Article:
ImplementingMPCusingCVX A case illustration 1 Purpose The purpose of this document, is to illustrate how an MPC problem can be formulated in a straigh...

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Purpose

The purpose of this document, is to illustrate how an MPC problem can be formulated in a straight forward, intuitive and flexible way in Matlab, using a plug-in called CVX [2]. CVX is a tool that allows the user to solve general convex problems, by formulating them in an intuitive and straight forward fashion. In order to use CVX, one must obey the rules governed by disciplined convex programming, refer to e.g. [4]. We do not attempt to give a thorough introduction to CVX here, for this the reader should refer to either [2] or [3]. Instead we focus on the sole application of implementing a model predictive controller, where the constrained optimization step, is performed by use of CVX. The people targeted with this document are mainly students and perhaps researchers at the University of Aalborg, as it is the distinct impression of the author, that implementations of model predictive controllers are currently handled in a certain way, which is neither easy, intuitive or flexible. This document therefore serves to provide an alternative. Of course people outside the above mentioned targeted group are welcome to employ the tips provided by this document, however do notice and take into account any license restrictions, when you use CVX. As indicated above, this document focusses solely on Matlab and CVX. Of course implementations can be made in a morass of different programming languages, but only Matlab is treated here.

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Motivation

As explained above, there are several ways of implementing MPC, depending on the the way any control problem is regarded. A commonly employed way of formulating an MPC problem, is described in [5], where the problem of finding the optimal control input over a horizon, is formulated as a quadratic program (QP), by iterating from the current state the control system, to the end of the control horizon. The QP can then be solved using standard Matlab functions such as quadprog() or linprog() if the problem has been reduced to a 1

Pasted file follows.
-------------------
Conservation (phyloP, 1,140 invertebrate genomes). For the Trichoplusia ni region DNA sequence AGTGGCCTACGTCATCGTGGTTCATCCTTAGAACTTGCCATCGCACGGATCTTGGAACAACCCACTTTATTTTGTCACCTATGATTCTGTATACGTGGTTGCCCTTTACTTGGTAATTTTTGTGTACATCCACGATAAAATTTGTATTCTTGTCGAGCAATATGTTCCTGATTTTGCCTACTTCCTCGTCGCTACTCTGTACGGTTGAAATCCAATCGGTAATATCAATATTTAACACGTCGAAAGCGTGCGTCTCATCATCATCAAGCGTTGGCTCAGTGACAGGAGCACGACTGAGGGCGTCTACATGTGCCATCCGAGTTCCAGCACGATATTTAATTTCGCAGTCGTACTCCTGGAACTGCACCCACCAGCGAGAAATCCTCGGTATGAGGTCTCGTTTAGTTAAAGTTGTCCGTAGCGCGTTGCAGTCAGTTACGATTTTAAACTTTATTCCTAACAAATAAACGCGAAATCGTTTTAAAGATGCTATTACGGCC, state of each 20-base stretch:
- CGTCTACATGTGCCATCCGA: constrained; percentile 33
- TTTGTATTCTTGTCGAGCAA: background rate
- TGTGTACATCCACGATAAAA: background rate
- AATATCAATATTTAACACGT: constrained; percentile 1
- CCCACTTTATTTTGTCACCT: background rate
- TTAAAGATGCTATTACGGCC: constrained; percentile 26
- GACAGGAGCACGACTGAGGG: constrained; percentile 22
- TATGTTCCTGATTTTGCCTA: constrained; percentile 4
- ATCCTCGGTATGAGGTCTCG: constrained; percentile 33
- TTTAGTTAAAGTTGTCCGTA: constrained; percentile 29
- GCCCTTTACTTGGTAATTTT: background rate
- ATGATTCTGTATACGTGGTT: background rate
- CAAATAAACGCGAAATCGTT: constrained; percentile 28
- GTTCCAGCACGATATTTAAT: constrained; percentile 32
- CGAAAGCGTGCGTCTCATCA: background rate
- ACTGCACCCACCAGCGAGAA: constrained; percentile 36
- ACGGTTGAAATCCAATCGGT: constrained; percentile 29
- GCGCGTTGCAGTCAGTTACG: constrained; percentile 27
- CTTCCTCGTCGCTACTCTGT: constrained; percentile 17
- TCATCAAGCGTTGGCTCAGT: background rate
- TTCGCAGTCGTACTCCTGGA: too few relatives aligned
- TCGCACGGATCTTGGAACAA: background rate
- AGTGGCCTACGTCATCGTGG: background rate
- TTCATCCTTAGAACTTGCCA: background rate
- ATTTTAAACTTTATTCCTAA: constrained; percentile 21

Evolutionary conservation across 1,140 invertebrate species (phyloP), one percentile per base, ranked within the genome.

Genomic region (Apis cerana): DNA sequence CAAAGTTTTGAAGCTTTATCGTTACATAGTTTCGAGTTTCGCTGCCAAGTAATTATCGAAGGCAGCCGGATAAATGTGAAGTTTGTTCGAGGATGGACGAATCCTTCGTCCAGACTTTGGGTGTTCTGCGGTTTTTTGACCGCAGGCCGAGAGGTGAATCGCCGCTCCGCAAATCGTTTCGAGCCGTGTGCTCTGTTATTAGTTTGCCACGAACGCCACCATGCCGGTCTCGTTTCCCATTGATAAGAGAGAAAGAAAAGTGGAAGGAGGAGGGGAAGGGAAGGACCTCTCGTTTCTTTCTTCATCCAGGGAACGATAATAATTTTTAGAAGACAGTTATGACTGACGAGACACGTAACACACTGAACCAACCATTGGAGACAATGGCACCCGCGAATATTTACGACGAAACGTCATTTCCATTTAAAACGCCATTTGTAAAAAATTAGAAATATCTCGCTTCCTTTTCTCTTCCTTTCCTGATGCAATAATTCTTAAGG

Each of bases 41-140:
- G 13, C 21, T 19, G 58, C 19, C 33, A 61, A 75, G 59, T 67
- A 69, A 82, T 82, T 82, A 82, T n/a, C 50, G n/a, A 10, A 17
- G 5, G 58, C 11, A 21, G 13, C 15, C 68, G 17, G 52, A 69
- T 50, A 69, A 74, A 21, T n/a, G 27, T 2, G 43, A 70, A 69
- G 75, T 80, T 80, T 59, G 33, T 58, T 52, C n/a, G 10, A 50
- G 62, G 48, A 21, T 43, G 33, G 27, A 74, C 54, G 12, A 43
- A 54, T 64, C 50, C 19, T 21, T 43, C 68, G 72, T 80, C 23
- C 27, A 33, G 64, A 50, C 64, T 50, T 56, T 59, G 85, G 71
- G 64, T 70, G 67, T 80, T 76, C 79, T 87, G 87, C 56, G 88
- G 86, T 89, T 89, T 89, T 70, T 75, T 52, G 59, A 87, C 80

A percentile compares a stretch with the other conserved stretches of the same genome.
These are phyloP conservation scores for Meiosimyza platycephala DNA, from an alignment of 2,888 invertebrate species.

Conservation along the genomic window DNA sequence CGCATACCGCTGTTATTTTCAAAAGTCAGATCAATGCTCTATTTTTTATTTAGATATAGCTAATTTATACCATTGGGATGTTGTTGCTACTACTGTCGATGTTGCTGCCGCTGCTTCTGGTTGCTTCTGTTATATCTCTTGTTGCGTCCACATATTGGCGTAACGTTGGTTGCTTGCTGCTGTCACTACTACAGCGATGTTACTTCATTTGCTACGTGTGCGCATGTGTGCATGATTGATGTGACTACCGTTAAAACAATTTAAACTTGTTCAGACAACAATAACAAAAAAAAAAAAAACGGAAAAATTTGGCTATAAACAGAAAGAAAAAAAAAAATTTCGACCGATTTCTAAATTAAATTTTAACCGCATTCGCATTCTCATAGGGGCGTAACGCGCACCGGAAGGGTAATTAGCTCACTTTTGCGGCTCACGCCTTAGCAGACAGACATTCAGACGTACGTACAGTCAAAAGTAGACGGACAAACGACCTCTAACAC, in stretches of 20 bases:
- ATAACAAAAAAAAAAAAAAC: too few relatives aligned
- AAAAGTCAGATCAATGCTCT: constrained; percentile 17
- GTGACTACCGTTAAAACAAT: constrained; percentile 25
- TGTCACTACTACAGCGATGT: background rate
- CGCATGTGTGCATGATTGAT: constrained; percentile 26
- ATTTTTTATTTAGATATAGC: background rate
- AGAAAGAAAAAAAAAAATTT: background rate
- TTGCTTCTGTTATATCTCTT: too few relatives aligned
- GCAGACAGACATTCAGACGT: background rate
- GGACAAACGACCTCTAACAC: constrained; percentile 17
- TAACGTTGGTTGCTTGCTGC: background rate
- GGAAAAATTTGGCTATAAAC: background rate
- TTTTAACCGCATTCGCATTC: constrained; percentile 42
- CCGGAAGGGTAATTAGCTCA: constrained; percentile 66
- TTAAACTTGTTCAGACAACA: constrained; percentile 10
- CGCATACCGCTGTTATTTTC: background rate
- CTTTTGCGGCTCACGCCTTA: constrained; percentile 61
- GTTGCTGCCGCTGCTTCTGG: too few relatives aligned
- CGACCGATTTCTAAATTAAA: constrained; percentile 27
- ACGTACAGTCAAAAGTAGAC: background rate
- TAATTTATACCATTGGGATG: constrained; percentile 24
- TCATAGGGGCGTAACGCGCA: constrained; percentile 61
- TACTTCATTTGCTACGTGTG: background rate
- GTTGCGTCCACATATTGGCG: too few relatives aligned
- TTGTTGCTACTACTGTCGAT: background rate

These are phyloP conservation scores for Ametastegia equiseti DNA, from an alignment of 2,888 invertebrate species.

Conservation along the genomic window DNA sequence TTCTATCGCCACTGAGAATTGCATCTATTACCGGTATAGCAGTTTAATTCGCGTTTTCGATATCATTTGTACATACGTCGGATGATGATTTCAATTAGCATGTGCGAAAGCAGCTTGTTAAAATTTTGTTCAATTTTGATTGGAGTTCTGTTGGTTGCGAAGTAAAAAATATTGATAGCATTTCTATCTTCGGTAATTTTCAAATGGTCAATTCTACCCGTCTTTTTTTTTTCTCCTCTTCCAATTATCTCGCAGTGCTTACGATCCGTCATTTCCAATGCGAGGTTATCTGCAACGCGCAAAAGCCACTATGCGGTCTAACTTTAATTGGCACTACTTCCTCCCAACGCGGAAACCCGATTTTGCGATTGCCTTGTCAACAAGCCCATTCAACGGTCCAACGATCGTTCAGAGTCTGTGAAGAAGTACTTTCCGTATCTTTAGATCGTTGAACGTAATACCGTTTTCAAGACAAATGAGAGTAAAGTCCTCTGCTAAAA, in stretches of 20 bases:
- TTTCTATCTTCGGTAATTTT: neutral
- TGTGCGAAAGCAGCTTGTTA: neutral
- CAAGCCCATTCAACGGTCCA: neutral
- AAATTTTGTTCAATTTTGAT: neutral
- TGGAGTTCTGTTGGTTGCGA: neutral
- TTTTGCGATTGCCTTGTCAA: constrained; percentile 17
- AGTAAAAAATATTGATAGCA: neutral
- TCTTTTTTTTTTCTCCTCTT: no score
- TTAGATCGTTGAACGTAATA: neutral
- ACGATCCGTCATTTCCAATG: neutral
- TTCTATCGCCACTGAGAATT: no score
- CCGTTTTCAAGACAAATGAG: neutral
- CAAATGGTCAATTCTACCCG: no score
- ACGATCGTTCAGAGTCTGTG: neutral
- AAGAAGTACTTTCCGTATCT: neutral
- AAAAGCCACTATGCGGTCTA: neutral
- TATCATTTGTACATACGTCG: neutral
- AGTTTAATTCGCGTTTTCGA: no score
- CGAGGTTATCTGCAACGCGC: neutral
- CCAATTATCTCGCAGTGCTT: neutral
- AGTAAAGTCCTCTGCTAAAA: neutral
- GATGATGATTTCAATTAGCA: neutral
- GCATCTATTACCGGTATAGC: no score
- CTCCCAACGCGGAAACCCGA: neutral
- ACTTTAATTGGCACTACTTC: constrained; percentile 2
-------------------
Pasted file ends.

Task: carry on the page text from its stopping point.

linear program (LP). However this way of arranging an MPC implementation is rather cumbersome, as it requires a lot of preliminary work, for instance in order to expand the control system, to cover the entire control horizon. We will illustrate this with an example later. Also, when using the standard Matlab functions described above, the problem is required to be formulated as an LP or QP. This is, even though often applicable, not as simple as having it formulated as a general convex problem. Formulating a problem as an LP or QP is often possible, but it sometimes requires reformulating the actual optimization problem, by adding variables and constraints in order to get it into QP or LP form. This also requires a lot of cumbersome coding, which firstly is prone to errors, and secondly can take a lot of time, which would be better spend elsewhere. In the following we show how CVX can spare us from a lot of preliminary work. It should be mentioned that CVX should not be used to reduce computation time. In fact it will typically run slower than both quadprog() and linprog(). CVX should instead be used for its flexible and intutive way of formulating problems, as well as the possibility of formulating generally convex problems, rather than only LP’s and QP’s.

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Example application

In order to illustrate the use of CVX for an MPC implementation, the following describes an example application. We will first describe the problem, where after we will illustrate the simplified model we are employing. Afterwards we will arrange the optimization problem to be solved, and illustrate how this can be handled, both in what we call the traditional way using standard Matlab functions, and also when employing CVX.

3.1

Problem description